Grisham Got In Our Grits

I had the pleasure of sharing in what educators call some “higher order thinking” type conversation the other day. It’s a monthly book club of ladies who meet in exquisitely furnished restaurants and discuss all things bookish. This was my first go around with the “Divas” and I scrambled to join because they were reading one of my fave writers, John Grisham.

Admittedly, John (we’re on a first name basis) had not written anything that caught my attention of late. Imagine my delight in finding that he brought back Jake Brigance of “A Time To Kill” fame for a second round. Sycamore Row, his latest venture into southern law and intrigue starts with a suicide and takes us on a pick up ride through the sweltering heat of Ford County, Mississippi. This story teller for the ages doesn’t disappoint as he brings back some old characters and hurls at us many new ones, unrepentant in his descriptive tale of the south, circa 1980’s.

There is a scene in the book where Lucien Wilbanks (picture a grisly Donald Sutherland) reprises his role as Jake’s pseudo-mentor. Back on the wagon and excited about this new case that Jake has, he proceeds to explain why having blacks on a jury to decide whether a black woman should gain the $20 million left to her by her white employer would be a bad idea. To paraphrase he says, “I know black folks more than any other white person in this county.” He stands his ground and maintains that everything is about race in Mississippi.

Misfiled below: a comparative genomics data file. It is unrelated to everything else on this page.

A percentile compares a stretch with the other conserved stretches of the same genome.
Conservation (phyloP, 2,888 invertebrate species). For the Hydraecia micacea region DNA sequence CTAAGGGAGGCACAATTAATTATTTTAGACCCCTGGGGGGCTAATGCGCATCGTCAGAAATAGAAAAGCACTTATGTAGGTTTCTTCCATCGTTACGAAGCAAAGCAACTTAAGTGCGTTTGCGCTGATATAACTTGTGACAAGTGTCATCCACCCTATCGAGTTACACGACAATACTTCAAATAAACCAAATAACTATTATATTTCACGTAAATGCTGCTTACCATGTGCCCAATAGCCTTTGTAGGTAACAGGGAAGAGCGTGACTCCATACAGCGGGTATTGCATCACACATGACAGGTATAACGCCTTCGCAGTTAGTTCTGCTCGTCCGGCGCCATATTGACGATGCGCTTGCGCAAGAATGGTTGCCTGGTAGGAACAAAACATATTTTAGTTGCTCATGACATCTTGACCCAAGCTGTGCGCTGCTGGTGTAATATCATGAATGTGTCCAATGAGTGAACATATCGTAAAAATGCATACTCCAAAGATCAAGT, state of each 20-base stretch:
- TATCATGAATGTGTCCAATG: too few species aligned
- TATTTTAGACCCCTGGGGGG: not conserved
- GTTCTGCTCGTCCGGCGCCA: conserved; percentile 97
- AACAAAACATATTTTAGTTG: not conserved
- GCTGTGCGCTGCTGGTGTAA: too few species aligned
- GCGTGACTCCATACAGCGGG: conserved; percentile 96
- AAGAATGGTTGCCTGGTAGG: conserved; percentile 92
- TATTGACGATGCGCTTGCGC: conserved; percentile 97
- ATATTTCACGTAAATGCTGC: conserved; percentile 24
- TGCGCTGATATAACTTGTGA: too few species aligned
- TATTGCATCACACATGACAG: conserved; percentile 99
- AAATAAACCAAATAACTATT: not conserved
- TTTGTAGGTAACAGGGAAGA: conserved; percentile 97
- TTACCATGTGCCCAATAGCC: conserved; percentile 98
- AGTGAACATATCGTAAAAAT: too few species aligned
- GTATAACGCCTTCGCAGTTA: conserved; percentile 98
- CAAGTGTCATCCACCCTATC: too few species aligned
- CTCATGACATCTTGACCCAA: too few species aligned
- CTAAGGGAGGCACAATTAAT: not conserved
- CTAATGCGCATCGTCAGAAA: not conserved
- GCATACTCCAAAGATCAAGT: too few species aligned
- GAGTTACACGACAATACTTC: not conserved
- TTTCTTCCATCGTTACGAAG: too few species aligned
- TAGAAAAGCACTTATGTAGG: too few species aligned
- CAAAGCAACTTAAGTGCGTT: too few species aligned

Grisham got real deep into the grits of the Black conscience. A black woman who stood to be the wealthiest woman in Ford County (black or white) would find no blacks in her corner. After all, they would still be poor and she would be living high off the hog.

The crab in the bucket mentality still rears it’s ugly head in small towns and big cities alike. Wherever there are black folks there will be envy and divide. How many times have I heard someone say, keep your business to yourself cause the haters out there are like vultures waiting to tear it down. I, in my naïveté, still think of people as essentially good for the most part until I see them cut a brother or sister down professionally or personally with no remorse.

In my own professional ventures, I have had a Polish Jew and a Cuban woman give me more support in moving towards goals than some Blacks I just thought would have my back. It is in my nature to share what I learn and know, friends remind me not everyone does the same. Lucien Wilbanks, in one a gloriously sober moment spoke some sense.

Yessiree, Grisham is back. Totally unapologetic about his tale of race relations in the South. He could have time stamped it 2014 rather than 1988 and would have still been in step with the times. Yes John, everything is about race everywhere.